Someone I love has depression.
If you know them you may not even realise. They appear normal, even happy. They socialise and smile and laugh. They can tell jokes and give warm hugs. They tell people they love them, and they mean it. They are kind and beautiful and a light to so many people who call them friend.
They appear to be successful in life. They have held down jobs, studied at higher levels, and have amazing friendships. They are happily married, and talk about one day having children. They look after their pets and live in a nice house.
On the outside they appear to be living life well.
But this person I know has depression.
When the party ends and the people leave, when the door closes and the curtains are drawn, that is when they let out the darkness inside. Their fear and anger, their numbness and paralysis, and their total lack of hope and joy only surfaces around people that they are most safe and comfortable being with.
For my person, that is me.
I see my best friend at their worst. I have encouraged them when they have lain on their bed sobbing and unable to move. I have done chocolate runs when they are to scared to leave the house. I have encouraged and cajoled when they have no energy to get out of their pajama's and have a shower.
Because I love this person with depression.
And on those days, I step up.
Because to love someone with depression means that you sometimes need to be the strong one. It is a relationship that teaches you what it means to love selflessly. It teaches you what it means to be strong for someone else. It teaches you how dark someone's mind can be and, in contrast, how bright and amazing they are on the good days.
I have told this person that I love them a thousand times. And then I back my words up with my actions.
Is it exhausting? Sure, some days. People who have mental health issues sometimes need a bit more of your time, a little more of your focus, and a lot more encouragement. Some days I need to repeat that I love them and am here for them 100x more than I would other days. Some days I need to hug them more than I would others. Some days I will get more phone calls just to hear my voice.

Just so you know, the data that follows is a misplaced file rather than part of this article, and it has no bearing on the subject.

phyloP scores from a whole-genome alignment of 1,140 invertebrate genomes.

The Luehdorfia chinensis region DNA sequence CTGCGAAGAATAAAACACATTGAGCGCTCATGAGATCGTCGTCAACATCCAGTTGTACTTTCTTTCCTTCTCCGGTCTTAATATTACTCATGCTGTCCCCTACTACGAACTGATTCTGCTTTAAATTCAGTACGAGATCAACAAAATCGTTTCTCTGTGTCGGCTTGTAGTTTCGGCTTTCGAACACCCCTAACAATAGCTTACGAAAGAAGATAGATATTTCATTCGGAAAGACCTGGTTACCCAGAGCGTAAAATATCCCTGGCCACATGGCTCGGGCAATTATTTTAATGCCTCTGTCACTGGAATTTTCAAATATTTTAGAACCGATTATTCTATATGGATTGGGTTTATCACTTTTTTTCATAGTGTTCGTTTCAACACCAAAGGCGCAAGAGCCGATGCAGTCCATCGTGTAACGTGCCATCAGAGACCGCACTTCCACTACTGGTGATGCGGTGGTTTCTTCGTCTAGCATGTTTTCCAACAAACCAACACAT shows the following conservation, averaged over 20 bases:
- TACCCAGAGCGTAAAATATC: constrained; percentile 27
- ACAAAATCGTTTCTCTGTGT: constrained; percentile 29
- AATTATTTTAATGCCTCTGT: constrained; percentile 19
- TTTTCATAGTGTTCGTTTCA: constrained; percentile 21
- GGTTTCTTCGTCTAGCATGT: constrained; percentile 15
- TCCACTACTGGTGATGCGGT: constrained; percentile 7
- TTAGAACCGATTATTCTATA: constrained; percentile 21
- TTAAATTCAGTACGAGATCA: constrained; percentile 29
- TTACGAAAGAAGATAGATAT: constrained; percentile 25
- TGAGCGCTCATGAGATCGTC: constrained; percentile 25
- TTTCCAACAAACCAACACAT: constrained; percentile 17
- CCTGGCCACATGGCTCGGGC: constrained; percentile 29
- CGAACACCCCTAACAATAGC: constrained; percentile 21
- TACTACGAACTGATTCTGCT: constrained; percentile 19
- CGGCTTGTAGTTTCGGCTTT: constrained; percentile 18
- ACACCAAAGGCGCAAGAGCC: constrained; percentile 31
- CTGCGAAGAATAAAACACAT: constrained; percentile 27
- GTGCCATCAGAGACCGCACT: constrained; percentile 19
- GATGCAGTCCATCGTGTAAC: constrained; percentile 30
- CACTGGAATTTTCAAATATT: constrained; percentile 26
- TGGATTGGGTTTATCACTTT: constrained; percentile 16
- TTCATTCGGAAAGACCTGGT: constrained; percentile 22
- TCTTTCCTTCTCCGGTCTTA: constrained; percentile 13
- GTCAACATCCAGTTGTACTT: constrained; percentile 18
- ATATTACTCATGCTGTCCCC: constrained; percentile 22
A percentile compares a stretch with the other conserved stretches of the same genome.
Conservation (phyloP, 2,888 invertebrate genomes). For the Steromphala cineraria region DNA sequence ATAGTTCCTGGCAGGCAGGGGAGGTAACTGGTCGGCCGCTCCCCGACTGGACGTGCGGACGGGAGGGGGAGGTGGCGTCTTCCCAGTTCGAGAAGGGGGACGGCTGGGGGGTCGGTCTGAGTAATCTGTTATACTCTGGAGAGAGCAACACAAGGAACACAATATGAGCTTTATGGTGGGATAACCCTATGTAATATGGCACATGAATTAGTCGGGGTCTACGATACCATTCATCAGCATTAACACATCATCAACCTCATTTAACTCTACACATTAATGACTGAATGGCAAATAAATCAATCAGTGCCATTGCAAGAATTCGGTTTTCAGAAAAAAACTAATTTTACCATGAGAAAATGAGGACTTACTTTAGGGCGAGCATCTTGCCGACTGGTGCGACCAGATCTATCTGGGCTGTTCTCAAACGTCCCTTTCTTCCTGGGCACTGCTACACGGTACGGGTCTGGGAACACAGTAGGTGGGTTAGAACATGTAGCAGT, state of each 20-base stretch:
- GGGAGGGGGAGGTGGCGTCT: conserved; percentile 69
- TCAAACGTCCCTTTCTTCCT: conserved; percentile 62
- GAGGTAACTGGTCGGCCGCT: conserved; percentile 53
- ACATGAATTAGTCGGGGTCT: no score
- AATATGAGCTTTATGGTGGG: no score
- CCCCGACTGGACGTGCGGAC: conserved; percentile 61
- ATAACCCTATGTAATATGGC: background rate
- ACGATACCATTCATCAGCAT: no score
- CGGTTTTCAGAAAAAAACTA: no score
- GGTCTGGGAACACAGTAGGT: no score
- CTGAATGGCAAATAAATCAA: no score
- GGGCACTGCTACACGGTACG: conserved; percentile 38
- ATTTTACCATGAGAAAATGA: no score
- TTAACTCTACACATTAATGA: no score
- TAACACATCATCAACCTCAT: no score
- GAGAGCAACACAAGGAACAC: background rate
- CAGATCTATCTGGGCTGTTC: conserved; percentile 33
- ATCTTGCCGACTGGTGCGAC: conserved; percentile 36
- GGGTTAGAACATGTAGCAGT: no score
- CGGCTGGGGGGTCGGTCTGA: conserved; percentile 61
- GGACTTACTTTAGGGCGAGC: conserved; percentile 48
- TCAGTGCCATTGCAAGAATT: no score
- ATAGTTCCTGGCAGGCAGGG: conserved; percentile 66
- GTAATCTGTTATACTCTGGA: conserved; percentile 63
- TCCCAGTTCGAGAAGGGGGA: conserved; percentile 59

We have all watched those most precious to us hurt in ways we cannot understand or be a part of, any more that any person can understand what it means to be inside another persons mind. We love until it hurts and then we keep on loving, because the person is worth it.
They are worth the sleepless nights as we pray for them. They are worth the tears shed. They are worth the time spent listening and caring. They are worth the worry and fretting. They are not a waste of space or a drain on our lives or any other of the thousand things they can tell themselves. They are worth all of our love.
If you love someone with a mental illness, someone who would at times prefer death over life, then you are not alone. Your love does make a difference. I know you can get tired and jaded and hurt, but it does mean something. Your strength is to be admired and I honour you for the time and love that you give, even when it is not reciprocated in the way you want.
If you are someone who struggles with a mental illness, then no matter what your brain tells you, there are people who love you. We want the best for you. We want to love you because you are worth it.
YOU are worth it.
You ARE worth it.
You are WORTH it.
YOU ARE WORTH IT.
Keep reading those lines, even if you don't believe them. Keep reading them and telling yourself that and let it sink in so deep inside you that one day, maybe, you will believe it.
And to the person this blog is about - I love you. You don't need to be sorry. You are not a pain or annoying or anything else that you feel you are. I will love you today and I will love you tomorrow not matter what happens.
You are worth it.
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